If you saw Sophie and McCloud together you would say, "those are cats of a different color." This is true- one is striped and lumpy and one is satin silver velvet, 4000 threads per inch. One weighs 22# and one weighs 8#. One lives for food and affection while the other lives for freedom, independence and the pursuit of voles. In other words, one is like a dog and the other is, well, a cat. An extremely intelligent feline of perfect form.
So, this move has been even more difficult for her than for me. She sleeps much of the day, as she has most of her life and then, as darkness falls, she unfurls, stretches and meanders towards the nearest door. And now, for the first time, the door does not open for her. There’s rat bait out in those alleys.
As you might expect she’s going through various phases of maladjustment and refusal to adapt. The first night it was disbelieve and shock. She spent the better part of 4 hours hanging from the screen, three feet off the ground, howling. The next few nights she regained her dignity but remained in denial as she tried to scoot out like greased lightening every time the door hinge creaked. Then she got depressed and slept a lot more. When she was awake, she was slinking around, low to the floor with her ears laid back.
I would say that her current phase is one of anger except that it’s not that obvious. It’s more like retribution and revenge and, while we were making some headway, there was a major set back the other night when she escaped.
Linda was visiting and we were in the living room fussing with the TIVO set up when I noticed that the screen to the courtyard door was open a crack. I glanced to my left, saw McCloud toppling over on the living room floor trying to launder his back, back to my right towards the door and I knew in an ohnosecond that the silver bullet was gone. Over the wall. On the lam.
Now, the courtyard is surrounded on all sides by 10 foot brick walls. On either side of our courtyard are more private courtyards, all surrounded by 10 foot brick walls. How far could a smallish grimalkin get in mere moments with these challenges, you ask?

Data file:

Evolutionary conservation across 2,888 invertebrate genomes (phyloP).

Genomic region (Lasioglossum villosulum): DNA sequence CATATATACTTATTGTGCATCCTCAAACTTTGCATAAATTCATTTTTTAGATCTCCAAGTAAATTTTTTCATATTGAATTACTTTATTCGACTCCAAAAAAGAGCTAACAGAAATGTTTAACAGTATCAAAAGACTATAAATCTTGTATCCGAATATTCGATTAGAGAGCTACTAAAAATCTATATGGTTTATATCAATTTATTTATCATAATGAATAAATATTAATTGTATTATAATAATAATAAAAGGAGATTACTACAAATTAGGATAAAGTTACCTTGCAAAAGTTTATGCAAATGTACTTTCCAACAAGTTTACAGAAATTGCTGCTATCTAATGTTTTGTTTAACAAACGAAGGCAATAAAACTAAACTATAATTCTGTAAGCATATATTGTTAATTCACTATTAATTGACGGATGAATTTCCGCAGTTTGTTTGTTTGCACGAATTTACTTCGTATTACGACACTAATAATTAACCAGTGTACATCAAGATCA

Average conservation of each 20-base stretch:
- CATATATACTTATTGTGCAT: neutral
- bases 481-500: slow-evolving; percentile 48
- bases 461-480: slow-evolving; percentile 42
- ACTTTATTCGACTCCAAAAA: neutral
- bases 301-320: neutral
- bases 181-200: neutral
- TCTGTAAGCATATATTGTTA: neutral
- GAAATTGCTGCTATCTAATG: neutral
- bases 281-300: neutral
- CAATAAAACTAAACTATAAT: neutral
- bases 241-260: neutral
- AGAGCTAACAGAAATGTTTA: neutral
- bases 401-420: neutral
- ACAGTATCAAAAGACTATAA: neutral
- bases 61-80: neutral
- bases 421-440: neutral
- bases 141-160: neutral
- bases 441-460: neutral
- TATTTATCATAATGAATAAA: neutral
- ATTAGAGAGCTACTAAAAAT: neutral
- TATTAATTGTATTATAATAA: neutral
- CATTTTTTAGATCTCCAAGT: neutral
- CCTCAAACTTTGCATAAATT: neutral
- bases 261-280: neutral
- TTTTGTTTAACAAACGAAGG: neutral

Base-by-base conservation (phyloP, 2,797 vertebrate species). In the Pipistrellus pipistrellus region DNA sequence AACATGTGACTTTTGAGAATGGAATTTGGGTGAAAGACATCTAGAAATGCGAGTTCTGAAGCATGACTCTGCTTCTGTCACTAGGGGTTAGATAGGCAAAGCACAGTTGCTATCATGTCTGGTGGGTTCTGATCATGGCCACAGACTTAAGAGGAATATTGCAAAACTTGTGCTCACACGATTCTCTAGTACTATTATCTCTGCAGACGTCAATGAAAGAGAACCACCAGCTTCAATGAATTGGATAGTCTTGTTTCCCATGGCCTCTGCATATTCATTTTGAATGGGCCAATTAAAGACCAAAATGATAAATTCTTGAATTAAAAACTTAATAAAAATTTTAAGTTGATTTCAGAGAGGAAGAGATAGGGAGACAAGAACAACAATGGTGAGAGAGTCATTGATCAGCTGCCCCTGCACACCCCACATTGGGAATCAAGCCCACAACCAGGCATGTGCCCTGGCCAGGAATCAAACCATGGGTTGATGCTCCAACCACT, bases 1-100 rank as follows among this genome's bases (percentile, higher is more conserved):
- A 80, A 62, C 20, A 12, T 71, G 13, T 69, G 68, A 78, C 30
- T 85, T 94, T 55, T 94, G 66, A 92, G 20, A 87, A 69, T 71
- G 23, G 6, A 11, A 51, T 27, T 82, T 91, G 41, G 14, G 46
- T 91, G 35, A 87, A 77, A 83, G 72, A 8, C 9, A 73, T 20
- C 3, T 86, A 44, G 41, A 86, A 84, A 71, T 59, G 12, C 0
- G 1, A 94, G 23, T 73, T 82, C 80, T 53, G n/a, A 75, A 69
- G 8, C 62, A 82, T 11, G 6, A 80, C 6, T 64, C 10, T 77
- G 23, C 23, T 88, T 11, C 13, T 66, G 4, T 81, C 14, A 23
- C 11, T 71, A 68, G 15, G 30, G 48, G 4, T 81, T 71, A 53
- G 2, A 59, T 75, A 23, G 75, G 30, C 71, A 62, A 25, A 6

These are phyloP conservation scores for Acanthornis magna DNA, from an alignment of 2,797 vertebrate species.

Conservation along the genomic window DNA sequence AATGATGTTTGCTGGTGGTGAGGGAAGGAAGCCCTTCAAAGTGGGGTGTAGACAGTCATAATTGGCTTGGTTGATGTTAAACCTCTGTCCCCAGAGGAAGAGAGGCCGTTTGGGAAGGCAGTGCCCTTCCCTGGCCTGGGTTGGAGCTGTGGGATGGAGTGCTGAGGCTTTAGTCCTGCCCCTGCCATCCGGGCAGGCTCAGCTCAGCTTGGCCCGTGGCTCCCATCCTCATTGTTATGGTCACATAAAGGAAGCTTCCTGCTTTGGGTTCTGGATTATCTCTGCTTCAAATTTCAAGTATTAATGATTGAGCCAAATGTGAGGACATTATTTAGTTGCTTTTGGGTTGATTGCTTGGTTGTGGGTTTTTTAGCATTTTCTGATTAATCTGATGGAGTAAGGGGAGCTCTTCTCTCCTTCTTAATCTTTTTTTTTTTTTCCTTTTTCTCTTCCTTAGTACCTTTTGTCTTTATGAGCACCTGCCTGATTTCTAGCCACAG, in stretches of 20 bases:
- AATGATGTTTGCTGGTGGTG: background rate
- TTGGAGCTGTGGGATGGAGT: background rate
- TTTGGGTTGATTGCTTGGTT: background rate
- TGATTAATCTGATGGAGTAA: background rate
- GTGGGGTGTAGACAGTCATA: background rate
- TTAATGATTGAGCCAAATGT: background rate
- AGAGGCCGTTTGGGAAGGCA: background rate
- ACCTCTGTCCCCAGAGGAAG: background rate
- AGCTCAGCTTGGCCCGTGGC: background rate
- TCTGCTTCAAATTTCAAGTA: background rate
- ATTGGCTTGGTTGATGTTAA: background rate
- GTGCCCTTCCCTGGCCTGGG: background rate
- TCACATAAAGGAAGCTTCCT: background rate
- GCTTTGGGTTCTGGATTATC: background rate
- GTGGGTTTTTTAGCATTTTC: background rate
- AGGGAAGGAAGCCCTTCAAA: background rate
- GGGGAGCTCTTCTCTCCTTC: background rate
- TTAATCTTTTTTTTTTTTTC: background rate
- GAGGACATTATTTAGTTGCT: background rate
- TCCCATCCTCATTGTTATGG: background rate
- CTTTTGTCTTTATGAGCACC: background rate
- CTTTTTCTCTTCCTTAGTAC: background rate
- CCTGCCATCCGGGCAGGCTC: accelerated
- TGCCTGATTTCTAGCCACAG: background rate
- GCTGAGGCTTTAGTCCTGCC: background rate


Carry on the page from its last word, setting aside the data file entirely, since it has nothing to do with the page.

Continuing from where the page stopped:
We found her four courtyards over snuffling about at her leisure, checking out planters, children’s toys, fallen leaves…We ever so nonchalantly approached her, quietly chatting with each other, as though we had barely any interest in her at all. "So, how many rows do you do in garter stitch before you switch to, why look! here’s our little Sophie meandering about, I love your choice of yarn color…" This ploy worked for just a smidge as she looked up in happy recognition, raised her cheerful question mark tail and started walking towards me. Until she was three feet away and the light clicked on and bamm! Bloody hell if she was being taken that easily.
It took a fair amount of maneuvering before we had her cornered and just as I made my move she shot STRAIGHT UP the bricks, all ten feet of them, and dropped over into the next passageway, light as a feather. Eventually we trapped her; Linda was the one who got her because I think Sophie thought Linda might be the lesser of two challenges at that point. She passed her off and I carted her home with an iron grasp of her back and a firm grip to the scruff of her neck.
So now she’s really pissed. She’s had a taste of freedom, knows she can get over the wall and she’s being watched like a hawk. About the only fun she’s had the past few days was when I brought home rug samples and let her try them out. I didn’t count on her tearing them apart while we slept and it was a horrifying thing as I considered in the morning that we might have to pay for all these lovelies.
Yesterday we got this new toy for Sophie. Rich and I have gotten a lot of mileage out of it, batting at the balls, making nail sharpening and climbing motions, fluffing around bits of catnip on the platforms. Sophie has not looked at it once. Not once. Not a glance, a sniff, nor a hitch in her getalong as she makes her way to the courtyard door.